Microsoft Office Web vs Desktop Apps: What is the Difference?

Microsoft Office is one of the most popular office suites out there. The Redmond giant has significantly improved the product and launched Office apps across different platforms. Apart from the desktop apps, Microsoft Office is now available on Android, iOS, iPadOS, Chrome OS, and most importantly, on the web. The web version of Microsoft Office is particularly promising because it’s free to use and offers almost all the major features. That said, there are minor differences in terms of features set which are a deal-breaker for pro users. So in this article, we bring you a full comparison between Microsoft Office Web vs Desktop apps. On that note, let’s go through the comparison.

Microsoft Office Web vs Desktop Apps: The Basics

First and foremost, we are going to discuss the basic differences between the web version of Microsoft Office and the desktop apps. As it’s self-explanatory, the Web version is online only meaning you can access Microsoft Office on the web only when you are connected to the internet. It does not support offline editing or viewing.

Next, you can’t directly select and edit an Office document that is available on your local disk. Instead, you will have to first upload the document on OneDrive, and then only you can edit an Office file on the web. It sure becomes a hassle when you are dealing with large Office documents — be it Word, PowerPoint, or Excel.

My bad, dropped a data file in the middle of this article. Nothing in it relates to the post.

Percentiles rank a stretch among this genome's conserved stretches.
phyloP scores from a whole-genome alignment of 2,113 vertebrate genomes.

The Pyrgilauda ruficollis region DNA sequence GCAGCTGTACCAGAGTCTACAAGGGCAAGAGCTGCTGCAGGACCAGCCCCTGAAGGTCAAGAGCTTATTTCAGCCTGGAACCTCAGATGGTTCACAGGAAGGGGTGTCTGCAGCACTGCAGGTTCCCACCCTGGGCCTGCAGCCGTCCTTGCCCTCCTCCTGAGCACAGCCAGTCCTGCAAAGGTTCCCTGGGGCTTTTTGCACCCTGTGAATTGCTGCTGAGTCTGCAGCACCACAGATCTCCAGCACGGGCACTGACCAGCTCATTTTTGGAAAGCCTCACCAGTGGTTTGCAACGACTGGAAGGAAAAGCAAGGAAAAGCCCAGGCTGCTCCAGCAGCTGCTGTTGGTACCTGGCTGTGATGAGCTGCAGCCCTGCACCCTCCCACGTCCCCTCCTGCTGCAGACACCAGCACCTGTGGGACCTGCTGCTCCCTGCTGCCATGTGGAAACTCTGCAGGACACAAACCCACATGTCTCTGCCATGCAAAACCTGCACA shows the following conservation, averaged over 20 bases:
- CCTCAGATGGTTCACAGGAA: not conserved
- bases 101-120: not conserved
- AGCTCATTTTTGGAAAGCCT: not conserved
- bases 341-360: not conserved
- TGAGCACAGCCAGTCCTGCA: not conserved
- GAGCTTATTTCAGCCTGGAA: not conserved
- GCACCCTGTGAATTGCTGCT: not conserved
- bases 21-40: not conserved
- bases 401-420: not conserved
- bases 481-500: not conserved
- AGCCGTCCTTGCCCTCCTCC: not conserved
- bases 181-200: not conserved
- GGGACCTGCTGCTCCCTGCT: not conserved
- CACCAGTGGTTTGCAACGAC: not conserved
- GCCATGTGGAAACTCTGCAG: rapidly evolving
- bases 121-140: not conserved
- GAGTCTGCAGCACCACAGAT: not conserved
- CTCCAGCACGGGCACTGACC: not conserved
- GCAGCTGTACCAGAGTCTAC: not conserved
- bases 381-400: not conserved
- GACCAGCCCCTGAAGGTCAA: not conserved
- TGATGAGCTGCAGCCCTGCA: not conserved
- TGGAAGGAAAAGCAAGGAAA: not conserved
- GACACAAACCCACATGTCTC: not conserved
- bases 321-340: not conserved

Microsoft Office Web vs Desktop Apps

Apart from that, the web version is primarily free to use, and you can get almost all the things done through a browser. You can save a document in PDF format on the web without installing any add-in which is great. Also, you can save files on your local disk and not just on OneDrive. What I like more about the web version of MS Office is that it automatically saves all your changes so you will not have to worry about losing your progress.

Coming to the standalone desktop apps of Microsoft Office, well, unlike the web version that has a free tier, it does not have one. You need to purchase a one-time license (costs $249.99) for your PC or Mac and then you can install the desktop versions of Microsoft Office. Currently, you will get the whole suite of Office 2019 and you can use it while being offline as well.

The desktop apps bring a full set of features (which we have discussed below in detail), that lacks on the web version of Microsoft Office. Having said that, keep in mind, the one-time license doesn’t bring additional perks like OneDrive storage and newly-added features like Audio Transcribe. Also, note that you can’t transfer an Office license between your PC and Mac. You will have to buy separate licenses for using the desktop version of Microsoft Office on different platforms.

In case, you don’t want to buy a one-time license then you can get a monthly subscription plan called Microsoft 365 (formerly Office 365). The paid plan starts at $6.99 per month and it offers you the offline desktop version of Microsoft Office as well. Along with that, you get many perks on the web version of MS Office too.

For instance, you get offline access to Office Android apps on Chromebooks, Microsoft Editor for grammar checking on the web, AI-powered tools like Audio Transcribe on the web, 1TB of OneDrive storage, advanced formatting options on the web, and more. Considering all the points, opting for the monthly plan seems a much better value.

Microsoft Office Web vs Desktop Apps: Missing Features